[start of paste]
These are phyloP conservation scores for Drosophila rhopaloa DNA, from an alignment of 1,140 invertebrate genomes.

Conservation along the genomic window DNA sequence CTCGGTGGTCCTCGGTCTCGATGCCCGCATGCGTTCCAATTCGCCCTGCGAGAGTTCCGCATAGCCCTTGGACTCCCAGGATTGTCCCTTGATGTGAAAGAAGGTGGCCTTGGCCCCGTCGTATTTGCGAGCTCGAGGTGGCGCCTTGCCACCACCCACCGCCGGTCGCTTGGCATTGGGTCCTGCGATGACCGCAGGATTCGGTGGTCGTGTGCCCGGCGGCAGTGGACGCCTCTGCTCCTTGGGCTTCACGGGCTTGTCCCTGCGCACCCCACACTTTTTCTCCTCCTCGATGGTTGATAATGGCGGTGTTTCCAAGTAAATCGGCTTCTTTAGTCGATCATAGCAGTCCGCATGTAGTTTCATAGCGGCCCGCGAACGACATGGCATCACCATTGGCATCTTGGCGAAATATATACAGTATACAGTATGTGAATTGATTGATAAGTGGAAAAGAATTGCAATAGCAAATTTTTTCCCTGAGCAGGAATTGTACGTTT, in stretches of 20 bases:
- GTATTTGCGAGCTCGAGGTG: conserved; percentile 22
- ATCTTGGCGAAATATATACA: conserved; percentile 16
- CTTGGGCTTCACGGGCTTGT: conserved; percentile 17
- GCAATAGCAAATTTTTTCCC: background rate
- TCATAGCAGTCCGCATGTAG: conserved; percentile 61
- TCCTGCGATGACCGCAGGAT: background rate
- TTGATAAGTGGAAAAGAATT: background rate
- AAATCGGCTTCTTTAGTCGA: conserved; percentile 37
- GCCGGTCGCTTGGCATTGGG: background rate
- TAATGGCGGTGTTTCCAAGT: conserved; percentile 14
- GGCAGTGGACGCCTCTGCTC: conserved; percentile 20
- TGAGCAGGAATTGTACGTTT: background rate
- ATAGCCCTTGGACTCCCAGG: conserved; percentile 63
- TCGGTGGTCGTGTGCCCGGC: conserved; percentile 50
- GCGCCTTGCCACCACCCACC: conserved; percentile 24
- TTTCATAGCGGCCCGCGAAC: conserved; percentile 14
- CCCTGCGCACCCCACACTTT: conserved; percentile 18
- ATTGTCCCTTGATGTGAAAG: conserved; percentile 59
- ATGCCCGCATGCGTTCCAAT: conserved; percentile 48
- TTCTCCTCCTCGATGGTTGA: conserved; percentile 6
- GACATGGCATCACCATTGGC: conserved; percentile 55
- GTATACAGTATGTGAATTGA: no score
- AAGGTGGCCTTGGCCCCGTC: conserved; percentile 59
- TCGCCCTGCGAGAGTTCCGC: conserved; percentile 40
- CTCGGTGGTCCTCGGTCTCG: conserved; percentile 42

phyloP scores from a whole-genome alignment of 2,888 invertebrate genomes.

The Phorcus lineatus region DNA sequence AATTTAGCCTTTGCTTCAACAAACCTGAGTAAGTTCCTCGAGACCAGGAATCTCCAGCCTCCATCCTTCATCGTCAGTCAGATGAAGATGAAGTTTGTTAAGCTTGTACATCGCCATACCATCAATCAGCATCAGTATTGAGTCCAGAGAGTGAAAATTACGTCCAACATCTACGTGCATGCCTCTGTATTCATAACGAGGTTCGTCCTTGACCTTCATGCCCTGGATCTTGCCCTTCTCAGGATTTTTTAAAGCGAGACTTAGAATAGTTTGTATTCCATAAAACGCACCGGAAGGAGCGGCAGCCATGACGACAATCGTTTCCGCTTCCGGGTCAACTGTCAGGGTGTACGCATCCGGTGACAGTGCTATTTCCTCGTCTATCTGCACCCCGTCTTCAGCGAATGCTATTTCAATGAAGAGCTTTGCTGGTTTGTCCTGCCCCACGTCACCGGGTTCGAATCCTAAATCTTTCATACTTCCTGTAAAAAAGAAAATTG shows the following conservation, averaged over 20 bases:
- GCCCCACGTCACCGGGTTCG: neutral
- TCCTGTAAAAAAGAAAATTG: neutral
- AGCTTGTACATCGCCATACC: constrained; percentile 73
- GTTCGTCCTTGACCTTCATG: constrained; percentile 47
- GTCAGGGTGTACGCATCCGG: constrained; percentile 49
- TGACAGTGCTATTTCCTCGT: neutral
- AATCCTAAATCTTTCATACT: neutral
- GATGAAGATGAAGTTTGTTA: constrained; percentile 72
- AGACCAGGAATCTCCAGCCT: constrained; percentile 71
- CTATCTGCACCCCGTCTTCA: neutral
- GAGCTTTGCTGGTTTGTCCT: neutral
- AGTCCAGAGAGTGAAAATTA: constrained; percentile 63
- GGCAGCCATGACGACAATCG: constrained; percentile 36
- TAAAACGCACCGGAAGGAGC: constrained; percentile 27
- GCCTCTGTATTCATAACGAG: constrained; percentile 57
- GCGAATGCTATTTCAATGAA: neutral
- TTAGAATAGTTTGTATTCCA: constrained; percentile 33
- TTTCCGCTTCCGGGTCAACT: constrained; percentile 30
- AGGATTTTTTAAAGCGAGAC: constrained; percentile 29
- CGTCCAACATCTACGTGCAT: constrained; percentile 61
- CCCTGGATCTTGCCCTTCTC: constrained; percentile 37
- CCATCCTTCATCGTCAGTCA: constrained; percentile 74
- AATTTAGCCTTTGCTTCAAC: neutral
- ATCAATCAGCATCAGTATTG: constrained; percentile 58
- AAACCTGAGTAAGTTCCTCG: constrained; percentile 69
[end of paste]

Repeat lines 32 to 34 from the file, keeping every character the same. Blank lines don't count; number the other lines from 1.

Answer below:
- AGCTTGTACATCGCCATACC: constrained; percentile 73
- GTTCGTCCTTGACCTTCATG: constrained; percentile 47
- GTCAGGGTGTACGCATCCGG: constrained; percentile 49